The week of Jan. 10-16, 2010, is National Influenza Vaccination Week. The Centers for Disease Control and Prevention (CDC) are reminding health care workers and employers in general that while incidents of the H1N1 flu are waning, the virus is still causing hospitalizations and deaths—and the country still hasn’t seen the first documented cases of seasonal flu, officials say.
The CDC urges everyone to get their flu shots, for seasonal and H1N1, and has a multitude of resources on its web site, www.flu.gov, to help employers spread the word.
Materials include posters, brochures and fact sheets; podcasts, e-cards, buttons and banners for company web sites; resources for health professionals; and articles to put in company newsletters.
H1N1 flu vaccine had been in short supply in 2009, but all 50 states had access to 136 million doses of the vaccine by January 2010, said Rear Admiral Anne Schuchat, M.D., Assistant U.S. Surgeon General and Director of the National Center for Immunization and Respiratory Diseases at CDC, in a news conference Jan. 7, 2009. Vaccine was available at doctors’ offices, pharmacies and some employers’ on-site health clinics. (See “Employers Urged to Help Workers Get H1N1 Vaccine.”)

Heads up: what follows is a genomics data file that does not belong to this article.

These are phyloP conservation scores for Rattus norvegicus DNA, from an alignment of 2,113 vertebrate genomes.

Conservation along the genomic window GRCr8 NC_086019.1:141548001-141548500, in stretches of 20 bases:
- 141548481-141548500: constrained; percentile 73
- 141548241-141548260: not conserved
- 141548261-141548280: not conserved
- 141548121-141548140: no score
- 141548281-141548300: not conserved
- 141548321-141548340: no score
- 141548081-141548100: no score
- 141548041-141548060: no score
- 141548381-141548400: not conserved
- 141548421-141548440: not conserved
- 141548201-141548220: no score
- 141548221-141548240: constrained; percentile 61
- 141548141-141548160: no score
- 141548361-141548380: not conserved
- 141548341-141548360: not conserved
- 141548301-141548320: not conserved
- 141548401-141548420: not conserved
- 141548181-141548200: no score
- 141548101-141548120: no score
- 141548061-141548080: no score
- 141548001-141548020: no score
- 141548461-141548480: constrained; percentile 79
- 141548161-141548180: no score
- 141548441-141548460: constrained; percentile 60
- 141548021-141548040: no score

In fall 2009, only certain priority groups were allowed to get the vaccination: young children, pregnant women, health care workers and adults with chronic health conditions. Everyone who has not already received a vaccination will be urged to get one, with particular emphasis on older adults who might have been waiting for other priority groups to receive the vaccine. State health departments and Flu.gov have vaccination finders to help people locate a vaccine provider nearby.
Flu season typically lasts until late April or early May, Schuchat said, emphasizing that it isn’t too late to get the H1N1 vaccination. Officials estimate that 60 million people have received the vaccine.
Beth Mirza is senior editor for HR News. She can be reached at Beth.Mirza@shrm.org.